[IMAGE]MET11Ridership-Minnesota-2.jpg[/IMAGE]A couple of years back, rising fuel prices helped expand public transportation ridership to record levels. However, the balloon soon burst when those fuel prices inched down while unemployment numbers crept up.
"Like a lot of other systems around the country, our ridership had really fallen off when gas prices lowered and unemployment, which is about 12 percent down here, rose," explains Bonnie Arnold, director of marketing for the South Florida Regional Transportation Authority (SFRTA). "As a result, our ridership was actually falling off at about the same rate as unemployment."
Adds Bob Gibbons, director of customer services at Metro Transit in Minneapolis/St. Paul: "The unemployment rate here is better than national numbers, but the economy reduced our ridership last year to 76.3 million, compared to 81 million rides the year before."
Despite the dip, the good news is that public transportation ridership is still higher than it was before fuel prices escalated and, in the second quarter of 2010, more than 2.5 billion trips were taken on U.S. public transportation systems as ridership increased by 0.1 percent over the second quarter of 2009, according to a recent American Public Transportation Association (APTA) report.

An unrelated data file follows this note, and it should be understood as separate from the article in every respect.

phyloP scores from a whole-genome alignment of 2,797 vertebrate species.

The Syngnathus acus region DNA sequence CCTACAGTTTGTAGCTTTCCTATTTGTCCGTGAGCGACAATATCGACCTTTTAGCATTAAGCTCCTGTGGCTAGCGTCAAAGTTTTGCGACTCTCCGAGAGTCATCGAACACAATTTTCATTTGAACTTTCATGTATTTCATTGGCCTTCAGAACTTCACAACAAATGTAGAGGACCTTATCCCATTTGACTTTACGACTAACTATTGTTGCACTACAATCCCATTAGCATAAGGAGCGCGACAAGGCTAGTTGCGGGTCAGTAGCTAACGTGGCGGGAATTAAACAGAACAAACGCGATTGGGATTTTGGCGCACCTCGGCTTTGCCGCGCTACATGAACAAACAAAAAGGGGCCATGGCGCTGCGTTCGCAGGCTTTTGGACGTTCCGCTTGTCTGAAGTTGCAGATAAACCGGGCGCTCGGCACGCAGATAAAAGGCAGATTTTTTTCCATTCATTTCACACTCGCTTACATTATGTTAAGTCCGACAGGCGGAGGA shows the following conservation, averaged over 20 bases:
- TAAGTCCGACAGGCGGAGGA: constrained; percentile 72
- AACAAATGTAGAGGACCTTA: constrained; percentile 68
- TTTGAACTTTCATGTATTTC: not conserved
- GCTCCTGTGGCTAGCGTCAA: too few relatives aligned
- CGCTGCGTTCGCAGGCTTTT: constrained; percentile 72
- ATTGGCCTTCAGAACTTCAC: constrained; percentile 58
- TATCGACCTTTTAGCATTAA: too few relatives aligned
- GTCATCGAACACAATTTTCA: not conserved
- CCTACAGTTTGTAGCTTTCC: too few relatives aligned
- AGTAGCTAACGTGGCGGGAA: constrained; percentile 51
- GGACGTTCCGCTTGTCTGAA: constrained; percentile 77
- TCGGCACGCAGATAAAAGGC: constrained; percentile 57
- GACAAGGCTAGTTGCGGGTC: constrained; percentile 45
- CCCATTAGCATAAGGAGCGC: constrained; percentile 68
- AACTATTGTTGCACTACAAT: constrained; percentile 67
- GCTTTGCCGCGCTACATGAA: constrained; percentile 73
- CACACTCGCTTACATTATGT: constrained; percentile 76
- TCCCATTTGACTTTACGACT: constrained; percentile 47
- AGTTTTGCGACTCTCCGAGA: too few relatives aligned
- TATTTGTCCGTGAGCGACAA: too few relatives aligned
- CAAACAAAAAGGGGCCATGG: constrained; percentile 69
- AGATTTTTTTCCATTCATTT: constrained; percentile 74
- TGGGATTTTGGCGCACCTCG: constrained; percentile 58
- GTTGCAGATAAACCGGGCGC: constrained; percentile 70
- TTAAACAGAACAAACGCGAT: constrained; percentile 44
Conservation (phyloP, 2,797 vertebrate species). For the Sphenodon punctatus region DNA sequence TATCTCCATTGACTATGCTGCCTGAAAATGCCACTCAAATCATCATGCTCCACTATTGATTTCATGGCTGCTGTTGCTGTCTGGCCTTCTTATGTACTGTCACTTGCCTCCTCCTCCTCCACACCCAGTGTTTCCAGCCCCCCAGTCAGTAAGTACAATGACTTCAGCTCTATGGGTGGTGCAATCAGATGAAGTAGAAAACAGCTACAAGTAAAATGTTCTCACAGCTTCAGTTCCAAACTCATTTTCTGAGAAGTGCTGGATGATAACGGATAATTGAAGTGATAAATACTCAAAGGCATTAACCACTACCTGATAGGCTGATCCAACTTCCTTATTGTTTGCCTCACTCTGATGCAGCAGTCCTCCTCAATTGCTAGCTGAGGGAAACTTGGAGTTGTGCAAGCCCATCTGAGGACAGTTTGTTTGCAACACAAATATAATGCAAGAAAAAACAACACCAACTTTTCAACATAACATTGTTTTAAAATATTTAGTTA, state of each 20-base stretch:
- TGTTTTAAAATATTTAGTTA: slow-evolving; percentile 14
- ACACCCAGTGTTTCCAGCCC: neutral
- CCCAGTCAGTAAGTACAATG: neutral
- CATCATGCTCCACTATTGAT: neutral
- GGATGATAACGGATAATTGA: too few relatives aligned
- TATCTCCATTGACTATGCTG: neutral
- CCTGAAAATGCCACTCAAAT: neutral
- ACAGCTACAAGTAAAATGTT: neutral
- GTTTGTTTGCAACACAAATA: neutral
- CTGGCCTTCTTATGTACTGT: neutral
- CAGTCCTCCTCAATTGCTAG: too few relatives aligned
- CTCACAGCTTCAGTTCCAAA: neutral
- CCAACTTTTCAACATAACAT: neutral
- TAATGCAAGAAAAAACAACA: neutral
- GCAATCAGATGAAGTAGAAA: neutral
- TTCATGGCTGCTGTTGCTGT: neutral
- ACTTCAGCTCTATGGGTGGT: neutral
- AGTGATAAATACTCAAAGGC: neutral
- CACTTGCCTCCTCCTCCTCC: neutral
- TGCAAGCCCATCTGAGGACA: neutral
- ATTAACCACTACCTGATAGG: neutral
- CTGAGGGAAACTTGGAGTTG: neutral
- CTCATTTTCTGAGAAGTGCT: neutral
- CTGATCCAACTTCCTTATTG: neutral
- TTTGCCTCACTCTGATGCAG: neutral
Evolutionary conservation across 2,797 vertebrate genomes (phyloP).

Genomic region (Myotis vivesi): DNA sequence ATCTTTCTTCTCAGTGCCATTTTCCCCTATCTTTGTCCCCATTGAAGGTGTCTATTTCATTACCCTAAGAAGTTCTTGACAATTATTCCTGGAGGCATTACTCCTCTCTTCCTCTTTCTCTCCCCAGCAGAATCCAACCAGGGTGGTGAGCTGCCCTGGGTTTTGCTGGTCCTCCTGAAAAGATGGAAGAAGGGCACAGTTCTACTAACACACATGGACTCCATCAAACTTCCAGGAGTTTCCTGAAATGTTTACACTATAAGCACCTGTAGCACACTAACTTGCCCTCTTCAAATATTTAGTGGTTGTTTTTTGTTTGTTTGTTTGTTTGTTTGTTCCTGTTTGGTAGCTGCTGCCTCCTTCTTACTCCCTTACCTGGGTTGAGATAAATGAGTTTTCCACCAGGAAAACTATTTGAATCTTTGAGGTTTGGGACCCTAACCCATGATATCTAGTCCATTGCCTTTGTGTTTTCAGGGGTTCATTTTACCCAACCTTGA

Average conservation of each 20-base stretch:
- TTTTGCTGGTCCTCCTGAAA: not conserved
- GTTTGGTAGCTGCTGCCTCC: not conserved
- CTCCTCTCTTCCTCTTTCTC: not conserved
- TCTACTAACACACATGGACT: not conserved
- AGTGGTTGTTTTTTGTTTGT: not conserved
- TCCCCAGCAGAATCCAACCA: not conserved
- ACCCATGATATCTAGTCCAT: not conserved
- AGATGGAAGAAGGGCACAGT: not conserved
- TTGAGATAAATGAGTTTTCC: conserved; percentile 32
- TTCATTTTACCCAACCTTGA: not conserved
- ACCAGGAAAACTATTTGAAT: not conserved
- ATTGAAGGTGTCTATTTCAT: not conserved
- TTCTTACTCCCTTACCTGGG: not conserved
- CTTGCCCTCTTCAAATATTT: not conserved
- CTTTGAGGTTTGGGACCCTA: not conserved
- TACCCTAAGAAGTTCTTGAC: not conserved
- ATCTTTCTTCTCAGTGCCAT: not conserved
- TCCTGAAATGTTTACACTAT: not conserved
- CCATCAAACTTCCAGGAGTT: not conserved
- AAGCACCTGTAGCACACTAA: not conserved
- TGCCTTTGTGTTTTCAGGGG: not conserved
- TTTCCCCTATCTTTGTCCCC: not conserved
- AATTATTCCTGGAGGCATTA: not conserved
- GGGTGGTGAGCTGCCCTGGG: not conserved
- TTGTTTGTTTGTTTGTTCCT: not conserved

The uptick in ridership is the first increase in six quarters.
So, how are public transportation systems succeeding in boosting ridership numbers? It seems to run the gamut from marketing to partnering with other organizations to in-depth studies of the services being provided. Whichever method an agency chooses, however, the important factor is knowing who your customers are.
Targeting Sports fans
This year's Major League Baseball season saw the opening of Target Field, the new home of the Minnesota Twins. While at the Twins' old ballpark, the Hubert H. Humphrey Metrodome, Metro Transit's Hiawatha light rail system carried approximately 12 percent of the fans attending games, even though overall attendance was down, according to Gibbons.
With the new ballpark set to open a mere 12 blocks from the old venue and attendance projected to hit 40,000 people per game, the Twins, City of Minnesota, Minnesota Department of Transportation and Metro Transit partnered to help fans find a way to get to Target Field.
"Even though the new park is only 12 blocks away from the Metrodome, it is across town in a place — the Warehouse District — that would have typically have been unfamiliar to most baseball fans," Gibbons explains. "Our partnership led to the creation of a special website called DestinationTargetField.com."